The owner of The D Las Vegas, Derek Stevens, says, “The games from the Riv had some advantages over the machines we previously had on the second floor. For example, many of the games at The D previously wouldn’t accept the new $5 or $20 bill. There wasn’t any ability to fix this problem, as the bill validator manufacturer for those machines had long since gone out of business, and those slot machines couldn’t run without that specific type of bill validator. It forced us to keep ‘old’ bills in our cages and slot techs with wallets of old bills to swap out for new bills from customers.”

The technical term in casino parlance is “huge pain in the ass.”

The D

We have personally found those Wheel of Fortune machines on the right to be very loose. Especially after a couple of cocktails.

Stevens comments, “I decided to keep the Vintage Vegas theme, but just change the games out so all the games have TITO and bill validators that not only work but also have the ability to detect counterfeits, something that has become epidemic over the last 3-4 months. In some cases, we replaced old machines with older machines, but with the necessary TITO and bill validators.”

It goes without saying the cost of maintaining a coin-operated slot floor is far more expensive than having non-coin machines. Although we just said it, so perhaps it doesn’t go without saying after all.

While there’s a certain charm to grime-covered hands and the “clink” of coins falling into a “hopper,” it can get old. There are still a few spots in Las Vegas where you can play coins, but the demand for such machines is fading fast.

Derek Stevens says he’s seen the demand for coin-operated slots dwindling, especially within the last five years.

The D Las Vegas

“We don’t need your validation!” scream the bills. Um, wrong.

Overall, about 200 slot machines from the Riviera have been placed on the casino floor at The D and its sister casino, Golden Gate.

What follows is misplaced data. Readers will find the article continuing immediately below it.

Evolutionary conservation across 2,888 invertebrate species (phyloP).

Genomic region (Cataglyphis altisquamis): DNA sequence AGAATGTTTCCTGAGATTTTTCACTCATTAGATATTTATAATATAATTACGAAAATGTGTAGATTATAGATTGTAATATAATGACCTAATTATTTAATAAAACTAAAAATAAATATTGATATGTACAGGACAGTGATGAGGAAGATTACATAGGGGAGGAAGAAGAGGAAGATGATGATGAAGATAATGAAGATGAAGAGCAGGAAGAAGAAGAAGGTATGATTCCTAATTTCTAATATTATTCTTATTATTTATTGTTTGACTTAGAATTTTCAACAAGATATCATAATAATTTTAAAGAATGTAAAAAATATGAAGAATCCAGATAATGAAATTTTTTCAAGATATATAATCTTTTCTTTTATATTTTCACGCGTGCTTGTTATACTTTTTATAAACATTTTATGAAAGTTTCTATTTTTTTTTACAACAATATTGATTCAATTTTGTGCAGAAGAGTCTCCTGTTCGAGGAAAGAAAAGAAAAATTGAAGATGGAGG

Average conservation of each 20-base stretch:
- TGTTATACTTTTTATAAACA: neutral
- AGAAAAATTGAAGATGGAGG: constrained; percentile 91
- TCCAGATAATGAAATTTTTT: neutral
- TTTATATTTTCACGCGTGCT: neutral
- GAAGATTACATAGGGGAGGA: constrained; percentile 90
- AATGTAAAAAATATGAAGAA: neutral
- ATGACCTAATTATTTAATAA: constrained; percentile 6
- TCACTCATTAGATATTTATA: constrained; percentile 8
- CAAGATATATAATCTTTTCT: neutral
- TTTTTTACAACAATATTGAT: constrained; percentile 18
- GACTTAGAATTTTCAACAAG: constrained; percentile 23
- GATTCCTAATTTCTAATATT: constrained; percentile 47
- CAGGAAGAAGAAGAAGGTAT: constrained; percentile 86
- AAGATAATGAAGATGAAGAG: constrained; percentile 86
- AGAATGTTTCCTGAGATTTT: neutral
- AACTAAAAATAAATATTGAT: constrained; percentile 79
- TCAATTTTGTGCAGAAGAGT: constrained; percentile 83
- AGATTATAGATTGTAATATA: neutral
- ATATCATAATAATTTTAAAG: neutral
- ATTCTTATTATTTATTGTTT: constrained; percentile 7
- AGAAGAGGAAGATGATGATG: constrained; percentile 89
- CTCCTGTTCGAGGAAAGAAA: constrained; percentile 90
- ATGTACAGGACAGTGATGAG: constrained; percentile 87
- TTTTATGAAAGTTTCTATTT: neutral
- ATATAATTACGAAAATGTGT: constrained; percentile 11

The second floor of The D is a great place to get intimate with the history of Las Vegas. If your hands are feeling too clean, bust open some rolls of quarters and bet on your favorite Sigma Derby horse. Otherwise, give a former Riviera slot machine a try.

And before you do any of that, rub the casino’s Blarney Stone. Long story.

Full disclosure: The D Las Vegas is a member of the Fremont Street Experience family of casinos. We work at Fremont Street Experience. Our opinions remain our own.

Downtown Grand Offers “Rebate” of $1,000 in Slot Losses

Downtown Grand appears to be getting serious about making its floundering casino a success. The casino is offering to “rebate” up to $1,000 in slot losses.

The shiny new promotion at Downtown Grand is similar to other rebate offers, including previous reimbursement programs at the now-closed Riviera and the Palms. Other Vegas casinos have also offered rebates as well, for smaller amounts, including The Trop and Cosmo.

The Downtown Grand $1,000 rebate offer is so new, they don’t even have the brochures printed up yet. But they do have these signs dangling from slot machines throughout the casino.

Downtown Grand $1,000 rebate

Believe everything you read?

The sign above is significant in that: 1) you can lose, actually, 2) you don’t actually get a grand from the Grand, and 3) it’s not a rebate, per se. But other than that, it’s on point.

Here’s the way it works.

The promotion is for new loyalty club sign-ups only. Hey, everything in Vegas has small print!

The offer covers losses up to $1,000 within the first 24 hours of signing up for the loyalty club. By “covers,” though, we don’t mean you get your losses back. You do, however, get free slot play equivalent to what you lost. Except you don’t get your “rebate” all at once.